After hiking Cohab Canyon, we drove up to the Gooseneck Overlook.  This looks down into Sulphur Creek, which carved this channel. We had planned to hike Sulphur Creek on the following day, but ended up not doing it due to the wet and cold conditions.

We then hiked out to Sunset Point, which was accessible from the same parking area.

Capitol Reef – Egyptian Temple

On the 16th, we drove from Moab to Torrey. I didn’t take many pictures that day, but I did get out to photograph a formation known as the Egyptian Temple along the Scenic Drive in Capitol Reef National Park. I don’t know why we stopped for this formation in particular; it may just be that we felt the need to stretch our legs after the long drive. Prior to this stop we had driven to the end of the Scenic Drive and then into the Capitol Reef Gorge. We want to go back and hike some of the trails in the Gorge someday.

Shafer Canyon Road / Island in the Sky

Corona Arch

On our second full day in Utah, Joe and I hiked (out and back) to Corona Arch. The day before was hard, so we did an easy hike for our rest day.

Looking back towards the road and river:

Bowtie Arch on the left and Corona Arch on the right:

Bowtie Arch:

After passing beneath Corona Arch and scrambling up the ridge beyond, I took the photo of Corona Arch, above.  When I turned around, I saw this view of the canyon and other rock formations, below.

Prickly Pear blossom.  (Joe and I met a woman wearing a pink balaclava; she told us that she saw two unusual things. One was the Yucca stalk (or whatever it is) shown earlier in this post. The other was the prickly pear blossoms. For this area, I don’t think that either is that unusual. But it may be that they were unusual for wherever it was that she came from.)

The hike crosses these train tracks near the trailhead.  To the best of my knowledge, the trains traveling these tracks carry potash.

Canyonlands – Needles – Chesler Park / Joint Trail

Friday Fitness Hike

Linda, Bob, Marilyn, and I hiked 7.3 miles starting from the Wagner Trailhead…

Senna:

Sandwash Groundsel:

A view from the Bluff Trail Wash:

Tamarisk:

I’m not sure what this is. Perezia/Brownfoot, maybe?

Velvet Mesquite:

Nearing the intersection of Pemberton and Bluff:

Views from the Bluff Trail:

Friday Fitness Hike

Kay and I hiked somewhat over 11 miles in the Tom’s Thumb area on Friday, May 3rd. We first made our way up past Gardener’s Wall and then close to Tom’s Thumb. We then hiked partway down Tom’s Thumb Trail and then down East End to Windmill. Once on Windmill, we concluded our loop by hiking Coachwhip, Pemberton, Boulder, Marcus Landslide, and Feldspar.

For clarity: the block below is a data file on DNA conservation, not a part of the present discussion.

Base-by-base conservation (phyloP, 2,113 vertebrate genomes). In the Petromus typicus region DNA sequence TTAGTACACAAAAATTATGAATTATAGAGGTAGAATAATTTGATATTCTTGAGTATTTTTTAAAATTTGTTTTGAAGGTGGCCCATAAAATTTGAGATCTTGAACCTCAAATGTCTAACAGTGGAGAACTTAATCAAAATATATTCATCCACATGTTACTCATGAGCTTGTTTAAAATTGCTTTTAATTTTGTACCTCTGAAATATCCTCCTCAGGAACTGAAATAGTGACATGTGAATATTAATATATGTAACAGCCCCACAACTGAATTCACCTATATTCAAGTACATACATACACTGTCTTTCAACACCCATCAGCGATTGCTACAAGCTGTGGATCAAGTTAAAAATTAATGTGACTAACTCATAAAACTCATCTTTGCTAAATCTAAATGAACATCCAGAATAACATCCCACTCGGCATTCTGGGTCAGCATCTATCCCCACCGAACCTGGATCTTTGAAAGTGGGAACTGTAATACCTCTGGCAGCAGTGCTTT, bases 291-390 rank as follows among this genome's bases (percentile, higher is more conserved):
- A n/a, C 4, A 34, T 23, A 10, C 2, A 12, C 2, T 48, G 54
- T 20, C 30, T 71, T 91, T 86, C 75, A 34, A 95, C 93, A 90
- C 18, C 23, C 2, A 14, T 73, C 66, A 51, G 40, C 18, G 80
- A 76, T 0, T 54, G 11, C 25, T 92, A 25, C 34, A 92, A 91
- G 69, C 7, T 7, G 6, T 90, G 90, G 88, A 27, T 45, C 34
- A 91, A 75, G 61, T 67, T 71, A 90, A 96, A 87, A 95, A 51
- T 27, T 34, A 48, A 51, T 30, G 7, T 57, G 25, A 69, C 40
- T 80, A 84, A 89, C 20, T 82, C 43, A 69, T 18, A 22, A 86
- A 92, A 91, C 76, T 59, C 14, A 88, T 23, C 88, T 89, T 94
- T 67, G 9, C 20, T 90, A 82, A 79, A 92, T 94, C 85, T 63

An early morning view of Rock Knob (lower, left of center) from the Tom’s Thumb Trail:

Pinnacle Peak and Troon:

Gardener’s Wall; we made our way up beneath the boulders at bottom left, took a look at the bottom of Renaissance Direct, then went by (to the right) Fearless Leader, and Hanging Gardens (all of which are climbing routes).  We didn’t do these routes; we just looked at them.  I noticed some bolts on Fearless Leader, 5.10a, that weren’t there when I tried it back in the early 90s. We continued right along the base of the wall and then made our way up the drainage at the right.

The spot in the sky might be one of the powered paragliders that we saw coming over the ridge later on.

One of the scenic landmarks along the climber’s access trail to Gardener’s Wall:

Kay, making her way up through one of the early “tunnels”.

This is the next cave / tunnel that we encountered. We went in and then left to get to the bottom of Renaissance Direct.

As we made our way along the base of the wall, we saw two powered paragliders. They came over the ridge to which we were hiking.

We’re on the back side of Gardener’s Wall now; this is a view of Glass Dome.

Flat-Top / Mojave Buckwheat:

Gila Monster:

Kay thinks this is the tail end of a kingsnake; I didn’t get to see it’s head, it was already part way off the trail by the time I got to it.

A view from the East End Trail:

Ocotillo blossom:

Prickly Pear:

Heading down Coachwhip…

Saguaros on the Coachwhip Trail:

Buckhorn Cholla blossoms; we saw different colors on our hike, some yellow, some orange, and others closer to red.

The saguaros are starting to bloom too!

Ratany:

More Buckhorn Cholla blossoms…

Mexican Poppies:

New Mexico Thistle:

A prominent pinnacle in the Granite Ballroom area. Off to the left, in the distance, high on the ridge, is the Thumbnail Pinnacle.

Miniature Woolystar, I think:

Prickly Pear blossoms: